I’d rather have 50% of McCains ear, than 0% of a liberals ear.

    Give it some thought, friends.

    Danny Vice
    http://weeklyvice.blogspot.com
    http://thalunatic.blogspot.com

  2. Solis Doyle, is dispensable, she has served her purpose to help us win the latino vote in the big states. We no longer need her or the latino vote to capture the white house. The women vote will now carry the Hillary campaign the rest of the way. Democratic Sen. Hillary Rodham Clinton replaced campaign manager Patti Solis Doyle with longtime aide Maggie Williams on Sunday. Ms. Clinton believes Maggie Williams is a better choice to target the women vote. Clinton said in a statement. “I am lucky to have Maggie on board and I know she will lead our campaign with great skill towards the nomination.”

  3. ??????????

    I got the post, I don’t get how the comment dovetails with the post… Am I missing something obvious?

  4. I wonder if this same author will just “get over it” after McCain causes an utter disaster in the White House.

    I also wonder if Republicans would vote or support Teddy Kennedy if he ran with an “R” after his name.

    Merely placing an “R” after your name does not make you a Republican. Your voting record decides that for you.

    George Bush (amnesty aside) was an excellent President. He gave us various amazing tax cuts (which McCain opposed), gave us a great start to combatting terrorism (most of which, McCain opposed), endorsed the Patriot Act and waterboarding of terrorists at Guantanamo (which McCain opposed), endorsed giving terror-suspects at Gitmo military tribunals – which would have given them the same court process as Americans but would have withheld our intelligence (which McCain opposed), gave us two wonderful Supreme Court Justices (which McCain opposed), etc., etc.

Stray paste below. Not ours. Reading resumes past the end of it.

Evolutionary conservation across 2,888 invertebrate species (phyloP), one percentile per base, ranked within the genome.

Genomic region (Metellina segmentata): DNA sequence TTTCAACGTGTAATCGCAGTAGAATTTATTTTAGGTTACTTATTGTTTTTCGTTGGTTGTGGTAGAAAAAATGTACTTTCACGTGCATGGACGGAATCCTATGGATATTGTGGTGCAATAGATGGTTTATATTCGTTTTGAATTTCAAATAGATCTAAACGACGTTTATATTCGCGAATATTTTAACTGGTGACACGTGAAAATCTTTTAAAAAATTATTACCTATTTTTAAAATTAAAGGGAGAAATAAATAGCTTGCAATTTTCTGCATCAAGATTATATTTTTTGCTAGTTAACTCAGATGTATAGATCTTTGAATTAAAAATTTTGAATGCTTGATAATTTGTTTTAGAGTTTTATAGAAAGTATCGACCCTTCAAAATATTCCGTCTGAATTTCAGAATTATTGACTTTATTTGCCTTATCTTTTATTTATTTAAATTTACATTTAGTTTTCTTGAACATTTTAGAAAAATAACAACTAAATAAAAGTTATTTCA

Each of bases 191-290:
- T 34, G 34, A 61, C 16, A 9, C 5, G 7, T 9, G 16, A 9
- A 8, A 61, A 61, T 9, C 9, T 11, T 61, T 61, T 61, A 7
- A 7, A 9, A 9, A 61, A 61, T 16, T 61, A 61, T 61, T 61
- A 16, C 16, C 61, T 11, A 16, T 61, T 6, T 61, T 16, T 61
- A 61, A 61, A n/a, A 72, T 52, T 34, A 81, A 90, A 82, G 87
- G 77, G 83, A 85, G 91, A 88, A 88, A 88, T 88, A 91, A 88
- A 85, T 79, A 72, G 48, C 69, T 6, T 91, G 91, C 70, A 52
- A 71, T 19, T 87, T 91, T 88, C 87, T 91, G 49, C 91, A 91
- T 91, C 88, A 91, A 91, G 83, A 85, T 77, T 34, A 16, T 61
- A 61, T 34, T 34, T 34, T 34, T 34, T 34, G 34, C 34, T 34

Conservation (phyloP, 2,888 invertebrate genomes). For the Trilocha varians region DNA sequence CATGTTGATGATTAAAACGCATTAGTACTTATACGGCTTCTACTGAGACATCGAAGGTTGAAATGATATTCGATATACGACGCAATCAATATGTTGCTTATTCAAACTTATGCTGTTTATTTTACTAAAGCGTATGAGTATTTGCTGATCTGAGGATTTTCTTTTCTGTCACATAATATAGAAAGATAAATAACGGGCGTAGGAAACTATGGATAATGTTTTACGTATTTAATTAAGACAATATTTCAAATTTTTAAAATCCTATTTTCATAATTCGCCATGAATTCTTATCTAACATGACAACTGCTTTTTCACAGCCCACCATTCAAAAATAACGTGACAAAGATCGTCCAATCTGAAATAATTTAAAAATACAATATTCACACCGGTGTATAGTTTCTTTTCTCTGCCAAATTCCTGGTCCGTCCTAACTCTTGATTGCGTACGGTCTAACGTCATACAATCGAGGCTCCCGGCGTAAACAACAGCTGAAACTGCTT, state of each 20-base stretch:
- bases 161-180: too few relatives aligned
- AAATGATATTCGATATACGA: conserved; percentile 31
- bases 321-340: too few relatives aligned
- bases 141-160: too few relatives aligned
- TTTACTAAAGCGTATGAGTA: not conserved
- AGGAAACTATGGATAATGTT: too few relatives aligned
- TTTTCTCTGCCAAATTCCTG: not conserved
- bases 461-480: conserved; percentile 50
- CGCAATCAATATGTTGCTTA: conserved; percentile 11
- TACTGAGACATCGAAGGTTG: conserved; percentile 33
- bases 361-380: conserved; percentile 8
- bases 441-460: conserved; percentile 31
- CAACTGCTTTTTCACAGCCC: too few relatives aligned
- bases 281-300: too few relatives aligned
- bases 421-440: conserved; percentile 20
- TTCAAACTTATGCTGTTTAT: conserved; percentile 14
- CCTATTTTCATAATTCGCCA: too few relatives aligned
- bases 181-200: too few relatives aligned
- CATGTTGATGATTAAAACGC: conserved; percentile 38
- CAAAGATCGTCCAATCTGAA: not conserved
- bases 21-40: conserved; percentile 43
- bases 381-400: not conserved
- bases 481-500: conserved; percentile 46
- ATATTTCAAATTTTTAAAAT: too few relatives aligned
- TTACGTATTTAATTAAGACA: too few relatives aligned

The MSM has done such a magnificient job at convincing some conservatives that the country absolutely hated GWB, that it resulted in frightening much of the primary voters into voting for a Republican that liberals liked.

    Authors like this have bought into the theory that suggests conservatism is something that can be bartered or compromised for a mere win for “the R side.”

    I don’t buy into that theory. I’m disgusted at our party because most of us have allowed liberals and the media to pick our candidate for us by constantly labeling Romney as a flip-flopper while promoting John McCain as a wonderful P.O.W. whose record will be discussed after we pick him and it’s too late. (Thus, what’s happening right now.)

    As I’ve said before, I am already convinced that America will fall under hard times. It will be perilous. We will probably suffer another attack of some kind, the tax rates will soar, etc. But it’s the hard times that we have to go through to erase the crap fed to people by the MSM to restore a sense of Americanism in all of us. That restored sense of Americanism will be what we need in 2012 to give us a real candidate who can undo idiotic liberal policy. But we cannot undo giving 12 million illegals amnesty. We cannot undo a knick in the name of Republicanism that will virtually hand Democrats decades of power.